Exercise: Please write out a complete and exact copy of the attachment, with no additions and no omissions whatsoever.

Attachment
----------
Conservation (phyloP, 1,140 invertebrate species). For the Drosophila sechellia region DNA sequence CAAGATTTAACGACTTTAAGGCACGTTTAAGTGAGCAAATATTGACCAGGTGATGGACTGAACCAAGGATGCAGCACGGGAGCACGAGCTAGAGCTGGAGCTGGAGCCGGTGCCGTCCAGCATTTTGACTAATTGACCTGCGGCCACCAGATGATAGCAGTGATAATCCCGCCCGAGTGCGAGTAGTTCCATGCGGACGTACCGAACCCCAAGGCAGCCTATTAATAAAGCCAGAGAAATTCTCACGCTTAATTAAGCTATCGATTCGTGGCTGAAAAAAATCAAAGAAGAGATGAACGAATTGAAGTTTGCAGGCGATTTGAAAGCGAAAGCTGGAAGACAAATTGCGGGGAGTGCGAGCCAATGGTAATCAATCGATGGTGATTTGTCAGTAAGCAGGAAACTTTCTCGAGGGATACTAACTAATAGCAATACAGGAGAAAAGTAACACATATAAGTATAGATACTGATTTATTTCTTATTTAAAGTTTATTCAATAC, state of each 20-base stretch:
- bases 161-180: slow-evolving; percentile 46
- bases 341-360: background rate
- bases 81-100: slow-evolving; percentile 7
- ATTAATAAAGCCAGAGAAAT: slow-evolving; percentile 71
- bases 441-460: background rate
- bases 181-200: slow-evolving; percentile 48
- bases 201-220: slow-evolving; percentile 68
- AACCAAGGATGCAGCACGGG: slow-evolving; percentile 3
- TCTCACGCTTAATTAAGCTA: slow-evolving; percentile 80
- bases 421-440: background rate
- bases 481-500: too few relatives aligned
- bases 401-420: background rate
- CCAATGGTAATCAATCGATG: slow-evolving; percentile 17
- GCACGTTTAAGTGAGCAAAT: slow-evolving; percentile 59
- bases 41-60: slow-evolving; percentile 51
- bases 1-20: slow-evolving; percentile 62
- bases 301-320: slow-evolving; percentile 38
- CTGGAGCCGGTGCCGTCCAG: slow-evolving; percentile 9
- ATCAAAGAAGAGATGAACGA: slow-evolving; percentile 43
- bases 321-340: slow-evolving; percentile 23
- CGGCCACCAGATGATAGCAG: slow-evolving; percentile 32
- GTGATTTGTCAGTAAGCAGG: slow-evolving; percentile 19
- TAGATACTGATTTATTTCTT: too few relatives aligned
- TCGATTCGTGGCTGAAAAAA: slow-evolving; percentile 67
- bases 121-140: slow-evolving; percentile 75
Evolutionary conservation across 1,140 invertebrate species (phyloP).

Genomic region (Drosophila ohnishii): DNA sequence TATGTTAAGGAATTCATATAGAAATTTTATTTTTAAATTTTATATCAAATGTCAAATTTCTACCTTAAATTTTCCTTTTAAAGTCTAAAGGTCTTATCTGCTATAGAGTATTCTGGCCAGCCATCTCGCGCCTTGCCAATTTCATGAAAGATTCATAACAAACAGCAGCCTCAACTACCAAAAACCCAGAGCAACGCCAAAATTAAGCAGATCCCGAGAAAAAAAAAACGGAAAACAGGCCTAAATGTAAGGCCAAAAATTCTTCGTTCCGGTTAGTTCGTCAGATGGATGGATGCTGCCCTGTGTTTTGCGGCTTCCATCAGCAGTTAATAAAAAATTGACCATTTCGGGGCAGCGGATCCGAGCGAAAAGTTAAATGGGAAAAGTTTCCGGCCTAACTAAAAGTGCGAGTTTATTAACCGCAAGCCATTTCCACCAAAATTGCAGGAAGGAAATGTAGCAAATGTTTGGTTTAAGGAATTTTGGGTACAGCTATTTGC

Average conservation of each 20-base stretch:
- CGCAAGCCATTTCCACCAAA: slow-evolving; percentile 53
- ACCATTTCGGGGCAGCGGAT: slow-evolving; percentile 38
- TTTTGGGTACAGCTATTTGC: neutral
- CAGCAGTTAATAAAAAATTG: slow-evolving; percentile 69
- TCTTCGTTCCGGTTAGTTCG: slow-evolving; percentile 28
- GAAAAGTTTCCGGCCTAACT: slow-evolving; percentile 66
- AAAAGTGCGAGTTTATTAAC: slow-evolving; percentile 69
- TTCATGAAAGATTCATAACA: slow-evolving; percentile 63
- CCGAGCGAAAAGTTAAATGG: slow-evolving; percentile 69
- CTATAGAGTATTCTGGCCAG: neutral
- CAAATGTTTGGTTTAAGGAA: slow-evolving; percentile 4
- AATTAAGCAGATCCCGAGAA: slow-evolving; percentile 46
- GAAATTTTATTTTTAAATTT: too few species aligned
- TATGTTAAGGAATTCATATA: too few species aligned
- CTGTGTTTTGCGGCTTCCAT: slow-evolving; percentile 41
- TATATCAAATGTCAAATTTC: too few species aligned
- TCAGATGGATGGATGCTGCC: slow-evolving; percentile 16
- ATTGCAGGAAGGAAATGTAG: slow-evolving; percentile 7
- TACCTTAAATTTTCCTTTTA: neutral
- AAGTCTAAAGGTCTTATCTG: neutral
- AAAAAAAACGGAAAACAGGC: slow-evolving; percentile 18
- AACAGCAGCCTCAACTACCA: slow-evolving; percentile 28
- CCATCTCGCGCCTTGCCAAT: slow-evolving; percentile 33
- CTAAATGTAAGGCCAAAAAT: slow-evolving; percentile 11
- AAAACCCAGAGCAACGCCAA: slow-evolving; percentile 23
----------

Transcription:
Conservation (phyloP, 1,140 invertebrate species). For the Drosophila sechellia region DNA sequence CAAGATTTAACGACTTTAAGGCACGTTTAAGTGAGCAAATATTGACCAGGTGATGGACTGAACCAAGGATGCAGCACGGGAGCACGAGCTAGAGCTGGAGCTGGAGCCGGTGCCGTCCAGCATTTTGACTAATTGACCTGCGGCCACCAGATGATAGCAGTGATAATCCCGCCCGAGTGCGAGTAGTTCCATGCGGACGTACCGAACCCCAAGGCAGCCTATTAATAAAGCCAGAGAAATTCTCACGCTTAATTAAGCTATCGATTCGTGGCTGAAAAAAATCAAAGAAGAGATGAACGAATTGAAGTTTGCAGGCGATTTGAAAGCGAAAGCTGGAAGACAAATTGCGGGGAGTGCGAGCCAATGGTAATCAATCGATGGTGATTTGTCAGTAAGCAGGAAACTTTCTCGAGGGATACTAACTAATAGCAATACAGGAGAAAAGTAACACATATAAGTATAGATACTGATTTATTTCTTATTTAAAGTTTATTCAATAC, state of each 20-base stretch:
- bases 161-180: slow-evolving; percentile 46
- bases 341-360: background rate
- bases 81-100: slow-evolving; percentile 7
- ATTAATAAAGCCAGAGAAAT: slow-evolving; percentile 71
- bases 441-460: background rate
- bases 181-200: slow-evolving; percentile 48
- bases 201-220: slow-evolving; percentile 68
- AACCAAGGATGCAGCACGGG: slow-evolving; percentile 3
- TCTCACGCTTAATTAAGCTA: slow-evolving; percentile 80
- bases 421-440: background rate
- bases 481-500: too few relatives aligned
- bases 401-420: background rate
- CCAATGGTAATCAATCGATG: slow-evolving; percentile 17
- GCACGTTTAAGTGAGCAAAT: slow-evolving; percentile 59
- bases 41-60: slow-evolving; percentile 51
- bases 1-20: slow-evolving; percentile 62
- bases 301-320: slow-evolving; percentile 38
- CTGGAGCCGGTGCCGTCCAG: slow-evolving; percentile 9
- ATCAAAGAAGAGATGAACGA: slow-evolving; percentile 43
- bases 321-340: slow-evolving; percentile 23
- CGGCCACCAGATGATAGCAG: slow-evolving; percentile 32
- GTGATTTGTCAGTAAGCAGG: slow-evolving; percentile 19
- TAGATACTGATTTATTTCTT: too few relatives aligned
- TCGATTCGTGGCTGAAAAAA: slow-evolving; percentile 67
- bases 121-140: slow-evolving; percentile 75
Evolutionary conservation across 1,140 invertebrate species (phyloP).

Genomic region (Drosophila ohnishii): DNA sequence TATGTTAAGGAATTCATATAGAAATTTTATTTTTAAATTTTATATCAAATGTCAAATTTCTACCTTAAATTTTCCTTTTAAAGTCTAAAGGTCTTATCTGCTATAGAGTATTCTGGCCAGCCATCTCGCGCCTTGCCAATTTCATGAAAGATTCATAACAAACAGCAGCCTCAACTACCAAAAACCCAGAGCAACGCCAAAATTAAGCAGATCCCGAGAAAAAAAAAACGGAAAACAGGCCTAAATGTAAGGCCAAAAATTCTTCGTTCCGGTTAGTTCGTCAGATGGATGGATGCTGCCCTGTGTTTTGCGGCTTCCATCAGCAGTTAATAAAAAATTGACCATTTCGGGGCAGCGGATCCGAGCGAAAAGTTAAATGGGAAAAGTTTCCGGCCTAACTAAAAGTGCGAGTTTATTAACCGCAAGCCATTTCCACCAAAATTGCAGGAAGGAAATGTAGCAAATGTTTGGTTTAAGGAATTTTGGGTACAGCTATTTGC

Average conservation of each 20-base stretch:
- CGCAAGCCATTTCCACCAAA: slow-evolving; percentile 53
- ACCATTTCGGGGCAGCGGAT: slow-evolving; percentile 38
- TTTTGGGTACAGCTATTTGC: neutral
- CAGCAGTTAATAAAAAATTG: slow-evolving; percentile 69
- TCTTCGTTCCGGTTAGTTCG: slow-evolving; percentile 28
- GAAAAGTTTCCGGCCTAACT: slow-evolving; percentile 66
- AAAAGTGCGAGTTTATTAAC: slow-evolving; percentile 69
- TTCATGAAAGATTCATAACA: slow-evolving; percentile 63
- CCGAGCGAAAAGTTAAATGG: slow-evolving; percentile 69
- CTATAGAGTATTCTGGCCAG: neutral
- CAAATGTTTGGTTTAAGGAA: slow-evolving; percentile 4
- AATTAAGCAGATCCCGAGAA: slow-evolving; percentile 46
- GAAATTTTATTTTTAAATTT: too few species aligned
- TATGTTAAGGAATTCATATA: too few species aligned
- CTGTGTTTTGCGGCTTCCAT: slow-evolving; percentile 41
- TATATCAAATGTCAAATTTC: too few species aligned
- TCAGATGGATGGATGCTGCC: slow-evolving; percentile 16
- ATTGCAGGAAGGAAATGTAG: slow-evolving; percentile 7
- TACCTTAAATTTTCCTTTTA: neutral
- AAGTCTAAAGGTCTTATCTG: neutral
- AAAAAAAACGGAAAACAGGC: slow-evolving; percentile 18
- AACAGCAGCCTCAACTACCA: slow-evolving; percentile 28
- CCATCTCGCGCCTTGCCAAT: slow-evolving; percentile 33
- CTAAATGTAAGGCCAAAAAT: slow-evolving; percentile 11
- AAAACCCAGAGCAACGCCAA: slow-evolving; percentile 23